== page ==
It seems that Seneca was persuaded to take a trip across the sea; against his better judgement. They set off in fair weather, but when they were out a ways, a terrible storm set in and gave him terrible sea-sickness. He begged the captain to get to shore, but the captain would not because of the danger.
But I was suffering too grievously to think of the danger, since a sluggish seasickness which brought no relief was racking me, the sort that upsets the liver without clearing it. Therefore I laid down the law to my pilot, forcing him to make for the shore.
As they approached the coast, he did not way, and emerged into the cold water and scrambled onto the rocks! I can only imagine the physical suffering for Seneca was so great, he was willing to sacrifice life and limb to get relief!
After he settled a bit, he reflected
how completely we forget or ignore our failings, even those that affect the body, which are continually reminding us of their existence, – not to mention those which are more serious in proportion as they are more hidden.
It seems he knew that he would react this way before going on the sea trip, but yet he forgot, dismissed or minimized his "failings" of his body. He compares these hidden physical failings to our own moral failings. If we seem to forget or minimize our physical failings, more much more are we apt to forget or minimize our moral deficiencies.
Why will no man confess his faults? Because he is still in their grasp; only he who is awake can recount his dream, and similarly a confession of sin is a proof of sound mind.
Our solution? Philosophy. It will crack the whip on our moral failings and it will demand we address them. We need to give proper heed to her counsel.
Philosophy, however, is the only power that can stir us, the only power that can shake off our deep slumber. Devote yourself wholly to philosophy. You are worthy of her; she is worthy of you; greet one another with a loving embrace. Say farewell to all other interests with courage and frankness. Do not study philosophy merely during your spare time.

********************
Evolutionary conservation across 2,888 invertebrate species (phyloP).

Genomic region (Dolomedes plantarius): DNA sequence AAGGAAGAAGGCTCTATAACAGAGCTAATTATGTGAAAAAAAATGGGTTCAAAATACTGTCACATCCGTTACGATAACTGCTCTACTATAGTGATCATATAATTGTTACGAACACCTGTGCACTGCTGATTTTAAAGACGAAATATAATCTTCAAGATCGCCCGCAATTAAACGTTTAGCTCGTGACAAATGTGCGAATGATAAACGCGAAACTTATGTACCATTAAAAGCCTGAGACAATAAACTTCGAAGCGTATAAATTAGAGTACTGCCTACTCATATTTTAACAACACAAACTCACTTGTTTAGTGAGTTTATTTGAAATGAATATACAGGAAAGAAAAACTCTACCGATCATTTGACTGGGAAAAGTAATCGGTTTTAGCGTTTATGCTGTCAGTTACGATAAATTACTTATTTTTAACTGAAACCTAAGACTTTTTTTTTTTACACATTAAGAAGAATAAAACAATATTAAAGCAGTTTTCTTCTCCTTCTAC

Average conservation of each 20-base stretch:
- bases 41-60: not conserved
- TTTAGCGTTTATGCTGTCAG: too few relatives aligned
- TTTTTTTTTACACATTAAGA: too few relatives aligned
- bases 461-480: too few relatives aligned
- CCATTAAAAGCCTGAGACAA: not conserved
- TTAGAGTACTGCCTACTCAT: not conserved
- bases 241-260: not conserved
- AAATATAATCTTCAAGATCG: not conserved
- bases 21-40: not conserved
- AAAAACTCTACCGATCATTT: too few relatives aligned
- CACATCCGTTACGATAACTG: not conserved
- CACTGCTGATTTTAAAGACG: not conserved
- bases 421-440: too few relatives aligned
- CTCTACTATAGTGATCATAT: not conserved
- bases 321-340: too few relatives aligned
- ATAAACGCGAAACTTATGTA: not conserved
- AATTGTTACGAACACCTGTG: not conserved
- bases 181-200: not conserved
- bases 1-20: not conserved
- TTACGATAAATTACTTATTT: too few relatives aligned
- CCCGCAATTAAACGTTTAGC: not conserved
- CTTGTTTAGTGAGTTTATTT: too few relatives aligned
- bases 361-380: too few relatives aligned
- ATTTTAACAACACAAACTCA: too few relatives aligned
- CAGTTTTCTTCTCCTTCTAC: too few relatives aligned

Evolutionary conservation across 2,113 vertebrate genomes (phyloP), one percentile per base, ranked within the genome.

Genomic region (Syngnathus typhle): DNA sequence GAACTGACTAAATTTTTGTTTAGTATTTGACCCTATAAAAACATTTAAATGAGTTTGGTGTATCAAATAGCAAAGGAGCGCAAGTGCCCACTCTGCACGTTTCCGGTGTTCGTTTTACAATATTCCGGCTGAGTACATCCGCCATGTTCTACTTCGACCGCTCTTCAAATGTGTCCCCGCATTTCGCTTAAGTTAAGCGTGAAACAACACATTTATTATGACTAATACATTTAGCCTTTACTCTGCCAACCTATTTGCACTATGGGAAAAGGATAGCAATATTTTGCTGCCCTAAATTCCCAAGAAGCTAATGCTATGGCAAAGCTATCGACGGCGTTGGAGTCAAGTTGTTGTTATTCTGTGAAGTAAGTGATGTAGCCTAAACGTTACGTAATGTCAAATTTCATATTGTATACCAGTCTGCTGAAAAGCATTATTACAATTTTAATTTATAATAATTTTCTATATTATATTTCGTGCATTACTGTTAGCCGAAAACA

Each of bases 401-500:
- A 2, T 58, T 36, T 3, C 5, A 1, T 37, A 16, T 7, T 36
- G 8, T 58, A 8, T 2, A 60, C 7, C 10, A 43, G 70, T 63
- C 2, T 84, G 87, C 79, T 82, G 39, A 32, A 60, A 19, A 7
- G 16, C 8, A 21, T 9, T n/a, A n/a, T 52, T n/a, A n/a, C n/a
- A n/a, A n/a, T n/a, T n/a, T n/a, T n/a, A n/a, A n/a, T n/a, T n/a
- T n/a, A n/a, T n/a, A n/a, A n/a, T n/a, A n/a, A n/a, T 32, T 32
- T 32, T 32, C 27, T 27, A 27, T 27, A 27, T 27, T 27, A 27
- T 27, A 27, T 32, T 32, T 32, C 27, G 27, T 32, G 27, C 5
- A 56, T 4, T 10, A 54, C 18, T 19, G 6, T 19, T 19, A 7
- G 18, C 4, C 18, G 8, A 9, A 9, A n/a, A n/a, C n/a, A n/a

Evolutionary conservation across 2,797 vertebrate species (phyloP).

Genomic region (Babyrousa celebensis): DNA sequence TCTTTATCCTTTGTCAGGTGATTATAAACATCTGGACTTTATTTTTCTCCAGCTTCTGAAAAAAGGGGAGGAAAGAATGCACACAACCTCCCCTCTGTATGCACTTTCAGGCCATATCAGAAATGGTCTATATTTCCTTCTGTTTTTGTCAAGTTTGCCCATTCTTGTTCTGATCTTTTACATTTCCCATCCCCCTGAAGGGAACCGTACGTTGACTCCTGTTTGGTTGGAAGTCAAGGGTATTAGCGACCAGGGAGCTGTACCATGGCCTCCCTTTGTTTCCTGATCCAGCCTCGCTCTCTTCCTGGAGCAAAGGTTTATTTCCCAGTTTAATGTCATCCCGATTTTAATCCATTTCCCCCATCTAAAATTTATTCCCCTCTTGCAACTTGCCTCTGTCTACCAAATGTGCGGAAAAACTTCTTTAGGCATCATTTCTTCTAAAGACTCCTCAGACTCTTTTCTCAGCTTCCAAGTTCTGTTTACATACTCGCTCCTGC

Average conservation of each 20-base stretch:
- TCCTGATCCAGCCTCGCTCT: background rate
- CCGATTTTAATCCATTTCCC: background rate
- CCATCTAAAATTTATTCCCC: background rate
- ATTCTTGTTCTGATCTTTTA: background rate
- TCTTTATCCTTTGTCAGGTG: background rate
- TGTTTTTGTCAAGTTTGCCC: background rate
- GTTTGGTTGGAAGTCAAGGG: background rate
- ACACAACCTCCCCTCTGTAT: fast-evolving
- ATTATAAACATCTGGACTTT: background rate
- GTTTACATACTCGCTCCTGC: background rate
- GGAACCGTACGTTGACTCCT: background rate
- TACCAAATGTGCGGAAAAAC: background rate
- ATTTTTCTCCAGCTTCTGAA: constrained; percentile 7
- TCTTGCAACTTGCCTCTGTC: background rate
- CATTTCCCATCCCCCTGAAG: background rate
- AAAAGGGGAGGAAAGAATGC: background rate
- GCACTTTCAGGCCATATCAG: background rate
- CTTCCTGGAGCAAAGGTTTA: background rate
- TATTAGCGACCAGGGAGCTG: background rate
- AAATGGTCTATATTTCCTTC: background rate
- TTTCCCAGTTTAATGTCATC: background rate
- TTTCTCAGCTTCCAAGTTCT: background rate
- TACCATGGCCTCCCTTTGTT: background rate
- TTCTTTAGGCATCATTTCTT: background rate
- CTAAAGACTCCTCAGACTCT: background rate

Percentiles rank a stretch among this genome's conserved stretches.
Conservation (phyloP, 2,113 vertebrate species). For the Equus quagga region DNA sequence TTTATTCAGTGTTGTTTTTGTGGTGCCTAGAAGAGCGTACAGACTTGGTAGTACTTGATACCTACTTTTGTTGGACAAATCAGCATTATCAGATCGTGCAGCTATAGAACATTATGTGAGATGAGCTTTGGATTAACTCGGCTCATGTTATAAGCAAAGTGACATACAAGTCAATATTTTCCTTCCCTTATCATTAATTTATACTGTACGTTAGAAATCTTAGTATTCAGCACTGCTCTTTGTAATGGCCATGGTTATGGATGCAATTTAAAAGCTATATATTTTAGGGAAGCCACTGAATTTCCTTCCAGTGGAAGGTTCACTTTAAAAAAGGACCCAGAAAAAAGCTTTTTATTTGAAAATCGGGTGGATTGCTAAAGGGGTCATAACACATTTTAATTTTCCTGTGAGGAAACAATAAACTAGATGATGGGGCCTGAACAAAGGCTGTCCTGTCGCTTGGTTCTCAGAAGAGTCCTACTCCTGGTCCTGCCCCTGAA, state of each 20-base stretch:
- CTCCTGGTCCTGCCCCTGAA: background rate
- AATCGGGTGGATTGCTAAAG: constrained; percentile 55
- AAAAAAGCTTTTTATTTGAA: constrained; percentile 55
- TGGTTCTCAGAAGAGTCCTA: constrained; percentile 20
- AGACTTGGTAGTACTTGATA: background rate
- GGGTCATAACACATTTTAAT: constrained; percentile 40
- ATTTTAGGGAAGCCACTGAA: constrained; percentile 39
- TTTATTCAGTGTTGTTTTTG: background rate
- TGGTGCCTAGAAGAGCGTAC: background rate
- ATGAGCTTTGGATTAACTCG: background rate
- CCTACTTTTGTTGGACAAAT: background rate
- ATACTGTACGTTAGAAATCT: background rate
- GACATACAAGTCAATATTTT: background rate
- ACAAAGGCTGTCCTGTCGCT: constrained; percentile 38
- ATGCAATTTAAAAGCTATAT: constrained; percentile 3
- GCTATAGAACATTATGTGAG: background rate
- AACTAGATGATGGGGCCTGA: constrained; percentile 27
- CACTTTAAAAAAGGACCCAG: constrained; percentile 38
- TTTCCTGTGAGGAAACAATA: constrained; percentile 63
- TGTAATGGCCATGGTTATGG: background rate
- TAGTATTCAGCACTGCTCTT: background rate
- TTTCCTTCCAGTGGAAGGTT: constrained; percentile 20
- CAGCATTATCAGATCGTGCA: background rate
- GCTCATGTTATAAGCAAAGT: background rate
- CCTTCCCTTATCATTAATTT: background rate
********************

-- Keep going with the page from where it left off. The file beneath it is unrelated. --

He compares the urgency of studying philosophy to that of healing yourself if you were physically ill.
If you were ill, you would stop caring for your personal concerns, and forget your business duties; you would not think highly enough of any client to take active charge of his case during a slight abatement of your sufferings. You would try your hardest to be rid of the illness as soon as possible. What, then? Shall you not do the same thing now?
This comparison underscores an important observation: the fact that many of us, who are not sages, value our physical natures above our rational. We would drop all our activities if we were sick, but we don't give the same urgency to our moral illnesses. If we were convinced, individually and as a civilization, that our rational natures are of the utmost importance, many of our policies and dialogues might be different. Despite that, we still can make inroads into correcting our moral failings, and therefore, we should give more of our time to the study and practice of philosophy.
She is not a thing to be followed at odd times, but a subject for daily practice; she is mistress, and she commands our attendance. ... Turn to her, therefore, with all your soul, sit at her feet, cherish her; a great distance will then begin to separate you from other men.
This is something in our control - how we prioritize our study and practice of philosophy.